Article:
Brittney Lofthouse – Staff Writer

Last weekend, the North Carolina Department of Transportation had trucks on the roads preparing for yet another round of winter weather to hit the mountains.

Maintenance crews across the state begin preparing for winter storms as early as fall by cleaning, repairing and testing equipment, reviewing snow removal routes and stocking up on necessary supplies, such as salt and sand.

When a storm is forecast for North Carolina, NCDOT relies on the National Weather Service to monitor conditions to stay ahead of the weather. When weather reports forecast adverse conditions, the NCDOT immediately gets to work on how to best address the mountain roads. Each county is responsible for the roads within their borders and are responsible for clearing them for motorists.

NCDOT, which maintains the second largest state network in the country, is responsible for interstates, state and U.S. routes as well as secondary roads not maintained by area municipalities. NCDOT has more than 1,900 trucks that can be equipped with plows and spreaders to remove snow and ice. If needed, NCDOT moves trucks and equipment from areas less affected by a storm to areas more affected.

“The NCDOT system in Macon County is broken up into three types of roads,” said Mark Hill, County Maintenance Engineer for Clay and Macon County with the NCDOT. “There are primary paved, secondary paved, and secondary unpaved roads.”

Macon County has 99 miles of primary paved roads, including NC 28, US 441, NC 106, US 441 Bus., US 64, US 23, and a portion of US 19 near Topton.  For comparison, in Jackson County, there are 110 miles of primary roads.

“These routes are what are called ‘bare pavement’ routes, meaning that these routes in a snow event will be scraped until cleared and crews will not be dispatched to take care of secondary routes until the primaries are taken care of,” said Hill. “In snow events, bare pavement routes are our priorities.”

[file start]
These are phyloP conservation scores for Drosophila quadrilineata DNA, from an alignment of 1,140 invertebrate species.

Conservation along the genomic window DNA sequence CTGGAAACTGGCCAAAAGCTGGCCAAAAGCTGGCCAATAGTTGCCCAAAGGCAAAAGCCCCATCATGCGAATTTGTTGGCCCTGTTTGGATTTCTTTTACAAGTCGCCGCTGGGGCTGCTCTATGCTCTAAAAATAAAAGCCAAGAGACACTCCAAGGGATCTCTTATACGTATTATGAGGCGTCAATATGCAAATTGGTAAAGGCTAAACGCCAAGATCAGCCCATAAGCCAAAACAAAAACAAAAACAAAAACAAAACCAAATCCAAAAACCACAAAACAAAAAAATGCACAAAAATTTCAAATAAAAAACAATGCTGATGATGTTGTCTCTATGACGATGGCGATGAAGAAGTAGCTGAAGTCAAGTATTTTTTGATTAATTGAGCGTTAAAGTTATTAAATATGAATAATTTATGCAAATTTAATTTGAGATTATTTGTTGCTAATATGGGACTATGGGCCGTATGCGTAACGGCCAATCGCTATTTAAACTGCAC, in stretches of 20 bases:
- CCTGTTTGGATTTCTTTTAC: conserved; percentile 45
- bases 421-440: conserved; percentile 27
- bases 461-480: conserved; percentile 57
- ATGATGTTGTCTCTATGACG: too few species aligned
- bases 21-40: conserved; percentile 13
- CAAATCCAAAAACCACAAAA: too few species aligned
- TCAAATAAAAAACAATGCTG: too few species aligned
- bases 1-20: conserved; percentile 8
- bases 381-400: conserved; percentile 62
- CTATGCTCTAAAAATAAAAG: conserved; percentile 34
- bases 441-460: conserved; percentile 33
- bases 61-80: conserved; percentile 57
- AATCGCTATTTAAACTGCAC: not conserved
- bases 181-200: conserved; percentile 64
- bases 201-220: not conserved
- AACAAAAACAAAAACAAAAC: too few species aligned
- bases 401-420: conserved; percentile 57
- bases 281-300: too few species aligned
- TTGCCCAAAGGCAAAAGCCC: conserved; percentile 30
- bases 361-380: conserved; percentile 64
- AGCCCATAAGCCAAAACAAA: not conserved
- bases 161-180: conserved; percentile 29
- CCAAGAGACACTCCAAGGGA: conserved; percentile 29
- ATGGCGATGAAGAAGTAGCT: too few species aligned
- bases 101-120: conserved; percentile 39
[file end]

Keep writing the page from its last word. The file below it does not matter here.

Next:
Macon County Maintenance has access to about a dozen trucks that have the capability to scrape and salt the roads, and it takes all of them to maintain the primary routes in a winter weather event.


Once the primary routes are completely cleared, then the crews will begin work on the secondary paved routes.

“We try to alternate where the beginning of the removal on secondary roads begins so that no one area is always cleared before another,” said Hill.

There are 467 miles of secondary routes in Macon County. In Jackson County, crews are responsible for 112 miles of secondary roads.

After the secondary paved routes are scraped, then the crews will move on to the secondary unpaved routes, which total 327 miles. While the state is responsible for the highways and majority of secondary roads, the town of Franklin is responsible for roads within the city limits.

According to Franklin Manager Summer Woodard, the town of Franklin maintains approximately 30 miles of roads and currently uses two trucks to push snow and one to spread salt in the event of winter weather.

If conditions are good up to 48 hours prior to a storm, crews will pre-treat roadways with a salt-water mixture called brine to help keep ice from bonding to the pavement.

“If we have enough time and headway, we will try to pretreat the routes with brine at least 24 hours ahead of time, weather permitting. You do not want to pretreat if rain is preceding the snow event as it will just wash away the pre-treatment,” said Hill.

During and after a storm, crews in affected areas work around the clock to monitor changing weather conditions and treat roads.

NCDOT budgeted $44.6 million for storm preparation and snow and ice removal across the state. Should NCDOT exceed that amount, additional funds are taken from emergency reserves.

Even if the budgeted amount is exceeded, NCDOT does not scale back its response, nor does it have fewer crews out clearing the roads. Crews continue to clear roads as quickly and efficiently as possible, whether it’s the first storm of the winter weather season or the last. NCDOT can store up to 170,000 tons of salt and sand and 1.52 million gallons of brine at its storage facilities in each of its 14 transportation divisions.

In early December, during one of the worst snow falls to date this season, more than 400 employees across the seven far western counties placed 119,000 gallons of brine on state-maintained roads on the roads.